Black raspberry Cumberland is an exotic beauty that stands out favorably with large dark purple berries against the background of habitually red raspberry varieties. This perennial shrub is able to grow in one place for about 20 years. Its seedlings are quite difficult to find on sale. For the unusually black color of the Cumberland raspberry, reviews of which are almost always enthusiastic due to its unusualness, are often confused with blackberries. The only difference is the size of the berries (for raspberries they are smaller) and eat them (for blackberries with a stalk).
Black Raspberry Cumberland: description
Raspberries have an amazing aroma and sweet pleasant taste. The vitamins and nutrients in its composition are invaluable he alth benefits. On the bushes, the fruits are kept for a long time and are well stored both fresh and frozen. Black raspberry Cumberland is an excellent basis for compotes and jams. In order to enhance the taste and appearance of finished dishes, it is often mixed withred berries.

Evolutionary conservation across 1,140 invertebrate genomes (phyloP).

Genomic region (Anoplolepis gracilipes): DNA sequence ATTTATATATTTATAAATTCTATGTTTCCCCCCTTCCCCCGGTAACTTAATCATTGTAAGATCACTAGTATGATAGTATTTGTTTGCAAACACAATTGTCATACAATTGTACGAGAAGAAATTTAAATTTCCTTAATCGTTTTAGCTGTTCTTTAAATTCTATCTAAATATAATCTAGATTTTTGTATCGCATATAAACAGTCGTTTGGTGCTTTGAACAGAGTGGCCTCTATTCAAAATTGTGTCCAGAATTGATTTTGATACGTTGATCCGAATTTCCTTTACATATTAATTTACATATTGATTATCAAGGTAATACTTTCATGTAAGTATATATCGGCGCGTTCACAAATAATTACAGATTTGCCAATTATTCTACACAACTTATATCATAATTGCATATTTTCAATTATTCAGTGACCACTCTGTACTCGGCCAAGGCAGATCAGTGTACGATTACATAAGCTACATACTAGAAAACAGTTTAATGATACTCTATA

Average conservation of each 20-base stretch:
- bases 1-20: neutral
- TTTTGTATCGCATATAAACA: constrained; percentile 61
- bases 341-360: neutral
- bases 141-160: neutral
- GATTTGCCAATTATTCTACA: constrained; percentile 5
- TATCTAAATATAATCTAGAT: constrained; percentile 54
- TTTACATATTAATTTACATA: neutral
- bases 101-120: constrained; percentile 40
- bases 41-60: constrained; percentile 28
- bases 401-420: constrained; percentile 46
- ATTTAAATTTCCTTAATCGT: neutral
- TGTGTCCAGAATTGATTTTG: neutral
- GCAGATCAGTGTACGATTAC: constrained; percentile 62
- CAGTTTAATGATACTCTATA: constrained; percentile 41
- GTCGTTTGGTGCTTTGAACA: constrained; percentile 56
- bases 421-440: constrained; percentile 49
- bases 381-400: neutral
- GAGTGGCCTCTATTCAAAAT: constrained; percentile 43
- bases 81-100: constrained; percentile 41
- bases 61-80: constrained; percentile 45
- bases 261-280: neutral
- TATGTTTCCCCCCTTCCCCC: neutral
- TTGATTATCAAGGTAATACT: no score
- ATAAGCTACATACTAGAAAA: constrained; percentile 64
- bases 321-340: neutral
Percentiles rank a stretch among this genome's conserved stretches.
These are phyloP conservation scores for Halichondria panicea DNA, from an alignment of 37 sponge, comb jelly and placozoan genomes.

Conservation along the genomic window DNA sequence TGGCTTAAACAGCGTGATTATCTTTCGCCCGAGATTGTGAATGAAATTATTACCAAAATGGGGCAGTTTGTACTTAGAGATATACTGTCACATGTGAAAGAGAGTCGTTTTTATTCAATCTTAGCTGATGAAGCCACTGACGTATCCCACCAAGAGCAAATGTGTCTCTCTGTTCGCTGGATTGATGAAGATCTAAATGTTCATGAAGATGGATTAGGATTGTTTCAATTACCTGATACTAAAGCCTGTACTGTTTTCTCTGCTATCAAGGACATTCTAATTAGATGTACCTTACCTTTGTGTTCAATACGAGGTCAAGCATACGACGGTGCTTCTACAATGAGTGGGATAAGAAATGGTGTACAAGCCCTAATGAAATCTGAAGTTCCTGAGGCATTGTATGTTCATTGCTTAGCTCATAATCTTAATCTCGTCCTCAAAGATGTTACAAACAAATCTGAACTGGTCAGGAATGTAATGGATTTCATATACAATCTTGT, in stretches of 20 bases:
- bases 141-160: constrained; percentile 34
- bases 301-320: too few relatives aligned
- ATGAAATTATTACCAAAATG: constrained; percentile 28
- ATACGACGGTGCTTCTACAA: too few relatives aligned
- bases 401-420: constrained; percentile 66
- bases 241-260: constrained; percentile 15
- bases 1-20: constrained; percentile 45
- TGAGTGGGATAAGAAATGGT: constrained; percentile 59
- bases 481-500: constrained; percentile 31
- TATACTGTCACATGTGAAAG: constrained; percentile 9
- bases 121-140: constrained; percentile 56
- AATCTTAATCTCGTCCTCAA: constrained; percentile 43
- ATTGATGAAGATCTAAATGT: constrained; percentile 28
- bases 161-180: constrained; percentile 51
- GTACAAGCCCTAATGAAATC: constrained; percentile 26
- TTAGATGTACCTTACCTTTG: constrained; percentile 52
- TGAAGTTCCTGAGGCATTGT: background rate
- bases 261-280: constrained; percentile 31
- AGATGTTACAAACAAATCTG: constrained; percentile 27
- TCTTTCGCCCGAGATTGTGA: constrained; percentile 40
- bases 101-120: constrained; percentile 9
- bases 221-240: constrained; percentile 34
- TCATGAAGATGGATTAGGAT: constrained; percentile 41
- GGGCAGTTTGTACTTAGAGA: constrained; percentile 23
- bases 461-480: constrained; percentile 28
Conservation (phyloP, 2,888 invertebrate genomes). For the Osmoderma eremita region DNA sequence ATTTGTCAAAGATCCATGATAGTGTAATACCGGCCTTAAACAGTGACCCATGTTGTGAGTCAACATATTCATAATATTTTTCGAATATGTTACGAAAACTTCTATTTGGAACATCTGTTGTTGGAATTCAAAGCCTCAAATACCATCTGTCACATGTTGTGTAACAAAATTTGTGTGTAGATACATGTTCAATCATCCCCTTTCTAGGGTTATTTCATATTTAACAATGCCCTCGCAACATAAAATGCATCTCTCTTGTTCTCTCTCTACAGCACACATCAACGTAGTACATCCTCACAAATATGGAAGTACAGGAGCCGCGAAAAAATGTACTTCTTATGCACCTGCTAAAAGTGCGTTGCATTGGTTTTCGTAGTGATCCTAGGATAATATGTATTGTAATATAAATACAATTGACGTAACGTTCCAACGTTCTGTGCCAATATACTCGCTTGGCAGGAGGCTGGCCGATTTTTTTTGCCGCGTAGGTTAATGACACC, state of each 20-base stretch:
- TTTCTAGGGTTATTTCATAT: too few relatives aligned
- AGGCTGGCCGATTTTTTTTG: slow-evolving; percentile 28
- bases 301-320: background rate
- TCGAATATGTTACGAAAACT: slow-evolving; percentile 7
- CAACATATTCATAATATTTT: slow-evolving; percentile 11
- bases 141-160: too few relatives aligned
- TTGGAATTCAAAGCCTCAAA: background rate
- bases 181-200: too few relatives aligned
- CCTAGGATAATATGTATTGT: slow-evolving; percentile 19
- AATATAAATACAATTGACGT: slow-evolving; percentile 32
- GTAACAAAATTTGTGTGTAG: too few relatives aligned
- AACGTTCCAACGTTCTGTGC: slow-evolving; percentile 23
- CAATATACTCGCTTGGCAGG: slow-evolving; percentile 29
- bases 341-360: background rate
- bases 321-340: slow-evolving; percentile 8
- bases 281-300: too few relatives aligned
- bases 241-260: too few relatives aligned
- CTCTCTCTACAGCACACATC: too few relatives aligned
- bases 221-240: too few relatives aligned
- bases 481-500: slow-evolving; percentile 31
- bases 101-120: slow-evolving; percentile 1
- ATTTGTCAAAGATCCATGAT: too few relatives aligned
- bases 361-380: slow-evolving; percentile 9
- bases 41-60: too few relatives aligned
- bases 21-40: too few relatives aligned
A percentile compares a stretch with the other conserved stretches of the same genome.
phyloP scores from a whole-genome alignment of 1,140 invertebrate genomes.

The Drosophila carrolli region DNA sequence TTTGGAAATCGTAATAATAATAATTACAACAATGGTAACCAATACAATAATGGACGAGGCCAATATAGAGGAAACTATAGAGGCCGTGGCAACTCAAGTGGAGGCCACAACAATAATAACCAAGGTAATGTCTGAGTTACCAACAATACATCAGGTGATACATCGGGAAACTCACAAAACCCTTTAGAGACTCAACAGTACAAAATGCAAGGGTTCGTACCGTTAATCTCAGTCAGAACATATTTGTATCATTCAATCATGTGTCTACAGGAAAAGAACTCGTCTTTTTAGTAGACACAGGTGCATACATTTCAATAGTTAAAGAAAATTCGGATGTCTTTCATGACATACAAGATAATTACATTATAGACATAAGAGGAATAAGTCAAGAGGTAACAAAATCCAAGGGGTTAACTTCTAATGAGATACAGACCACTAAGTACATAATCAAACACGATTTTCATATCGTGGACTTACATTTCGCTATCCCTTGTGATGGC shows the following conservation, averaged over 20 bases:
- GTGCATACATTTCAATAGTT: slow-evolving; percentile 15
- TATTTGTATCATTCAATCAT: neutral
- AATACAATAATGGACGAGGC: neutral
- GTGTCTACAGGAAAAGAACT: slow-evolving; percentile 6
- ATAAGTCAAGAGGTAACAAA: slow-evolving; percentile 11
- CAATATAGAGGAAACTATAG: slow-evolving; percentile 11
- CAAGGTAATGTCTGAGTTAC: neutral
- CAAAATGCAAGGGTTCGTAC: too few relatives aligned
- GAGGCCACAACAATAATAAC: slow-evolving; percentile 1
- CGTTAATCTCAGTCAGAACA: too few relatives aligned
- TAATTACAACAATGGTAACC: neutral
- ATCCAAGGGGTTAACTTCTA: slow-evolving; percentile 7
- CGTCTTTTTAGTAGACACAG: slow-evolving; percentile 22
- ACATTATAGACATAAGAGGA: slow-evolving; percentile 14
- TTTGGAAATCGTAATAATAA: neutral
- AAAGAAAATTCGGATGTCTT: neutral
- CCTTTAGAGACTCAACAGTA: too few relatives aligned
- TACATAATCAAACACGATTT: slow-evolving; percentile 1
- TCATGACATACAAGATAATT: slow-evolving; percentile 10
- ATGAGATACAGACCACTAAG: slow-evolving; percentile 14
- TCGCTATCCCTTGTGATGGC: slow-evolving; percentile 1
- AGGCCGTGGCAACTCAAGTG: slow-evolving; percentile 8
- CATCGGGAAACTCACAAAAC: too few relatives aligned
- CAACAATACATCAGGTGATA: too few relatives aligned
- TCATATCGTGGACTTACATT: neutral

The bushes are semi-spreading in shape, with arched shoots hanging down; height is about 3 meters. Annual shoots - green with a bluish bloom; Biennial plants are characterized by a brown color with a lilac bloom. Raspberry fruits are medium, rounded. At the initial stage of ripening they are red, which gradually darkens and becomes black when fully ripe.
Cumberland Raspberry Benefits
Cumberland raspberry, which is similar in description to other raspberry varieties, is high-yielding and bears fruit for 12–14 years. Further, there is a decrease in yield, so old bushes have to be replaced with young seedlings. Characteristic features of this variety are late long flowering, good transportability, high yield. On each shoot of a bush, with proper care, about 10 brushes with 10–15 berries can be observed. If the number of shoots is left more than ten, then the berry will be small. This variety of raspberries is not of interest to pests, perhaps due to the black color of the berries.